Holy cow. Week Seven. Seven. That’s pretty weird experience writing that number. Seven weeks I’ve been running. Pretty consistent running too! Writing seven really puts into perspective how far I’ve come. I actually look forward to my Monday sprint workouts. I don’t completely cringe at the thought of running six miles on the weekends. Sometimes I’m more excited about running than going to yoga. It’s a particularly weird realization for me. After successfully running the 12K last weekend, I made jokes with my friends about how I guess I’m officially a “runner” now. To which one friend responded: if you run you’re a runner.
Woah yes. Did those words ever ring more true. That realization was so simple. And puts it all into perspective. At the beginning of this experience, I kind of felt I was at some huge disadvantage trained as a water polo player. Land seemed so foreign as I was literally out of my element. I saw so many things that I didn’t know–how to train, how to pace, where to stick my phone in my sports bra. It was overwhelming to seemingly start over at square one and sign up for a race and condemn myself to run alongside seasoned cross country athletes and crazy running types who have been waking up at 5 am for the past fifteen years to jog.
But I signed up. And now I’ve completed seven weeks of training. Seven weeks! And I’ve been a runner from the very beginning. It just may have taken me seven weeks and 100+ miles to come to that realization.
Terry Hershey Park
Growing up in West Houston, I’ve gone on many a summer bike ride or walk through Terry Hershey Park that traces alongside the western stretch of Buffalo Bayou. Stretching from Beltway 8 to Highway 6, the hike and bike trails are about 7 miles long from end to end and easily connects to George Bush Park (west of Highway 6) if you really want to get in more mileage. The trails are mostly pavement, although there are some dirt ones which mountain bikers and dog walkers often use. When I go, I generally park in the lot under Beltway 8 (between Memorial and Briar Forest) or at the lot just south of Memorial on the west side of Highway 6. This weekend when I went, I entered the park through a lot on the east side of Dairy Ashford just north of Briar Forest. The park has lots of water fountains–that actually work–which is really nice; as well as nicely marked mile markers placed every half mile or so. They’re aren’t many lights in the park, so I wouldn’t suggest heading here after dark.
I really like running here as it’s pretty easy to slip into nature and forget that you are in a major, bustling metropolis. For the holidays, I spent this past weekend with my parents in West Houston and decided to capitalize living on that side of town to go for my long run in a different part of the city. With all my marathon training companions out of town for the holidays, I called up one of my bffls from high school to bike alongside me as I go on a casual* 9-mile run. So on Saturday we meet up and trek out to Terry Hershey Park.
*not casual at all
Let me set the scene: Typical Houston day in December. 75 degrees out. Thunderstorms imminent. Perfect conditions for the longest run I’ve done to date right? Wrong. After training for the past few weeks in 60 degree weather and running a 12k in 50 degrees, 70+ is effing hot. Not to mention that the encroaching storm with thick overcast clouds is basically just blanketing in the moisture and ensuring that the humidity is exceeding 100%. After about five minutes outside, I am drenched in sweat, mentally exhausted and still have like 8.5 miles to do. Awesome.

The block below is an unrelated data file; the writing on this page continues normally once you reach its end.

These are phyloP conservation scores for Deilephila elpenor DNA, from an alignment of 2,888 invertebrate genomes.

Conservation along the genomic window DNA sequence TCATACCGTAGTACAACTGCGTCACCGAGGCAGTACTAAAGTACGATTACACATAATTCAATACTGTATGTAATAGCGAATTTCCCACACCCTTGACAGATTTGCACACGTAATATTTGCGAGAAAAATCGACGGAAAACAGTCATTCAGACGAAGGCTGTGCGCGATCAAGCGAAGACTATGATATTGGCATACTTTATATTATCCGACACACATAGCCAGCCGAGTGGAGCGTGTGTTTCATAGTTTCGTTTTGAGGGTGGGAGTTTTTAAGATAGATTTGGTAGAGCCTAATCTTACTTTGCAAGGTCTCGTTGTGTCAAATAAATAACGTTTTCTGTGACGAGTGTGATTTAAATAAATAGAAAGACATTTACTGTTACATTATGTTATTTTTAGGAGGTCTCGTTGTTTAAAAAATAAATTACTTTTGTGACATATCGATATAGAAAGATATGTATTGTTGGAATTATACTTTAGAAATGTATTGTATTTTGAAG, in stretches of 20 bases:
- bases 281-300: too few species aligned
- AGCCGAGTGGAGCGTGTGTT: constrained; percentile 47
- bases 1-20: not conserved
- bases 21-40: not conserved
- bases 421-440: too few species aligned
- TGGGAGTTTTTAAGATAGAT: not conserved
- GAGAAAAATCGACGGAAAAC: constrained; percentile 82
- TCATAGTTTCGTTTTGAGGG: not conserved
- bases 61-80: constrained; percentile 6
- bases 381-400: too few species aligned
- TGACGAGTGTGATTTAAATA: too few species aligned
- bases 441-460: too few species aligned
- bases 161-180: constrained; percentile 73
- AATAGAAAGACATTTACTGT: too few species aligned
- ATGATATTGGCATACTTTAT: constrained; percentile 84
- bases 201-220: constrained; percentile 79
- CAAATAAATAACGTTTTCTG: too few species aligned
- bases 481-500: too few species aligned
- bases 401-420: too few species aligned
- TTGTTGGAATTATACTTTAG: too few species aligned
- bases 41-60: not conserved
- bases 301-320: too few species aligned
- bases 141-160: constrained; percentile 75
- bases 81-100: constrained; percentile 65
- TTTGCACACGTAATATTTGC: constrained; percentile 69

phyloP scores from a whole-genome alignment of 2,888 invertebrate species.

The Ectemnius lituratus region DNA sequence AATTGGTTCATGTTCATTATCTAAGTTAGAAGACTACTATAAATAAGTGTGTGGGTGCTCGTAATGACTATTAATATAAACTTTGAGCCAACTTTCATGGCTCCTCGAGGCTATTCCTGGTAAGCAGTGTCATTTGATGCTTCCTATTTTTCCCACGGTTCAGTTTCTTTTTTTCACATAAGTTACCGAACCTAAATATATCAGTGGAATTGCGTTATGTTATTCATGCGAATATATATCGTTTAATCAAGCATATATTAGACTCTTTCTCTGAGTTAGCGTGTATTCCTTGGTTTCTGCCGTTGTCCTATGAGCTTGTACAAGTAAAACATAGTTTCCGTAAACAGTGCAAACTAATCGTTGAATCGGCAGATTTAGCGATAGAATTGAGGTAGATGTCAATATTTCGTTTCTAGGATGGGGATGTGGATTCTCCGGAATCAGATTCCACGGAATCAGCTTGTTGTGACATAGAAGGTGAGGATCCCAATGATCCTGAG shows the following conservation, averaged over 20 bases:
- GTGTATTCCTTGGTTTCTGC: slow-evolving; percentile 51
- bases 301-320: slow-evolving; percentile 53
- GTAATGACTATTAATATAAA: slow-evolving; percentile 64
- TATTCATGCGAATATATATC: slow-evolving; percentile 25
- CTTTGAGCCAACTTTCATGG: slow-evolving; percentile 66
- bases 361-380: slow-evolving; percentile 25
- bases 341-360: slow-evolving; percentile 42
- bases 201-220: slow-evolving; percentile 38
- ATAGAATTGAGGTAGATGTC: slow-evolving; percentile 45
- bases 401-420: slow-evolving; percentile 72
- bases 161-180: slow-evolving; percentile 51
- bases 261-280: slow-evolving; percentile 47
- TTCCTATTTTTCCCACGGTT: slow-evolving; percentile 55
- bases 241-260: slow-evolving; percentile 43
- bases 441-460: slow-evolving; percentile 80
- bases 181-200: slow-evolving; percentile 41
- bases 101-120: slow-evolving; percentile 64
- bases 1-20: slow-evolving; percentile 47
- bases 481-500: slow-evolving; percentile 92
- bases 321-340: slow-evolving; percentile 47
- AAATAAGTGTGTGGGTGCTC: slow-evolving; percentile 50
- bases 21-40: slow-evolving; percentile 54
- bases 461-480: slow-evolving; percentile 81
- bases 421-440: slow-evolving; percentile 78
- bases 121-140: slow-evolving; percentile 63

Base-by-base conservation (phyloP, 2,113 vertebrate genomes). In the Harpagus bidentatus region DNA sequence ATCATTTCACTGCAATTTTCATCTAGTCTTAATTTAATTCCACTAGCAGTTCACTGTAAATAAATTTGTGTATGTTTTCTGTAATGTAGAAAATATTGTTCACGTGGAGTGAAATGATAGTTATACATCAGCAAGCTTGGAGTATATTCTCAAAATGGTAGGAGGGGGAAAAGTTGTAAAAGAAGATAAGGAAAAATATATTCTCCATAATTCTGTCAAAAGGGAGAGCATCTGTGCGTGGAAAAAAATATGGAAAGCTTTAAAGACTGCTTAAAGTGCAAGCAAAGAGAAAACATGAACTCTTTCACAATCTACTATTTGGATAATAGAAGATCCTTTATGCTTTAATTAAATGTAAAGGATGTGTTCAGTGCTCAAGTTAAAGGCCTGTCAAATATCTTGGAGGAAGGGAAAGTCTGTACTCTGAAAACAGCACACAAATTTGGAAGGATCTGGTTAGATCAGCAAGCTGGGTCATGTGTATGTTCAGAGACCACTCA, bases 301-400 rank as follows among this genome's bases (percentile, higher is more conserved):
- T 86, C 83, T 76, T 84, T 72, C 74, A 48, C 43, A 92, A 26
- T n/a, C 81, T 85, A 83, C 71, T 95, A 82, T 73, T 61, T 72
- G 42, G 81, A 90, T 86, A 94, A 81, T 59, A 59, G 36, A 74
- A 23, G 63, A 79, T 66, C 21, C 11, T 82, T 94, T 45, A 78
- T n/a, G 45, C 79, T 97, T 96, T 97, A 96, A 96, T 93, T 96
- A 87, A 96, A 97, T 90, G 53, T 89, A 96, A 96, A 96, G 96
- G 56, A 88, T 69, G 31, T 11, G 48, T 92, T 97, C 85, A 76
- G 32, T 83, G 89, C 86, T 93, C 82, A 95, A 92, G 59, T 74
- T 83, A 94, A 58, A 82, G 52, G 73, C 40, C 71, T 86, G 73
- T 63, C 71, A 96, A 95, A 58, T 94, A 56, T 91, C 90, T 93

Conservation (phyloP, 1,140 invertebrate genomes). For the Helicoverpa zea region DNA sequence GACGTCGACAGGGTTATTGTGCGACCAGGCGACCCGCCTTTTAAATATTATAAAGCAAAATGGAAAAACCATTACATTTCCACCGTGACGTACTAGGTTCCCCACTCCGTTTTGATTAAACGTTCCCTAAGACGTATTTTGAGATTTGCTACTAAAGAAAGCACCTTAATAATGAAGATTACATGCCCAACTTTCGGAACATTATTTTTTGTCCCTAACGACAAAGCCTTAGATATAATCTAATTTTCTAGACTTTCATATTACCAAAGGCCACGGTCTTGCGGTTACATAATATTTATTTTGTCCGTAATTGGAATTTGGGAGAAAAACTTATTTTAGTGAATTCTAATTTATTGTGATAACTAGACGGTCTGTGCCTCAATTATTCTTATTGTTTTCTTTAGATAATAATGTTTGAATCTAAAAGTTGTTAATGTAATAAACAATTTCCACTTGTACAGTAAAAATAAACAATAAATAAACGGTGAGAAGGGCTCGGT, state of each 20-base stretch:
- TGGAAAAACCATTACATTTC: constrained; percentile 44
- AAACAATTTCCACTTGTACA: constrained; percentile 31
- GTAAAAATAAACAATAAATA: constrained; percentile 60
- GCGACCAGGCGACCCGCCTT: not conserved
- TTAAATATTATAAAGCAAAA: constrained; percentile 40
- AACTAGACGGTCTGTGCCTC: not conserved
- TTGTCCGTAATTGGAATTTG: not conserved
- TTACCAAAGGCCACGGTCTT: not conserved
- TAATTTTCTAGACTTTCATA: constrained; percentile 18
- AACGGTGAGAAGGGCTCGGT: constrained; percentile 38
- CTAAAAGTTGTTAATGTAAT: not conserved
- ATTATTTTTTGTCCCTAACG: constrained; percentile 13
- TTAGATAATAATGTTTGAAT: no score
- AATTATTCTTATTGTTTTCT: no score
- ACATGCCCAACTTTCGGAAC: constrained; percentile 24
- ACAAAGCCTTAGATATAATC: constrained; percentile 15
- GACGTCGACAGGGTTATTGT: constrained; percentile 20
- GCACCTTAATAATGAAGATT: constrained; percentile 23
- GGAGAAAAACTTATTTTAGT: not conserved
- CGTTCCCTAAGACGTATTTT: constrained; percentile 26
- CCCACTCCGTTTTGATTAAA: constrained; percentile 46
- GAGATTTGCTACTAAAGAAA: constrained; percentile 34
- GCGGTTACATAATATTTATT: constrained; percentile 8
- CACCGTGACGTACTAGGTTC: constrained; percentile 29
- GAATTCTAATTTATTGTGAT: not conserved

We start the run from my friends house, weaving our way through the neighborhoods until we get to this niffy little gravel trail that traces an offshoot from the bayou and connects us with the main trail at Dairy Ashford. When we get to the main entrance of Terry Hershey Park, we decide to go east on the trail because my friend hadn’t been that way in a long time–if ever. Mistake.
Houston is a relatively flat city. It’s actually exceptionally flat. However, the trails along Terry Hershey Park between Dairy Ashford and Beltway 8 are effing hilly. There is a hill approximately ever 40 yards. I kid you not. By the time you get up and down one you have to start mentally preparing yourself for the next one a few feet away. If you’re into that kinda thing-great. But me? Running 9 miles through that? In the hottest weather I’ve seen in months? Well, let’s just call it an adventure. It also started to storm around mile 4. Like not light drizzle rain. But actual, the heavens are opening up and torrential downpour is cleansing the earth of its sins. It was actually pretty intense/fun. Except for you know the whole wet, slippery exhausting hills involved. My friend on the bike got a kick out of
watching me suffer snap chatting my experience.
After surviving 9 miles of hills and thunderstorms, I am actually feeling pretty good for my upcoming half marathon. If I survived that, I’m pretty confident I can run 4 more miles on level terrain in cooler weather without fear of slipping down an incline into a giant mud puddle. I’m not too scarred from the experience either. I would actually be down to go for run in Terry Hershey Park again–probably on the western less hilly side once my shoes dry out…but I definitely feel like this makes me a runner.
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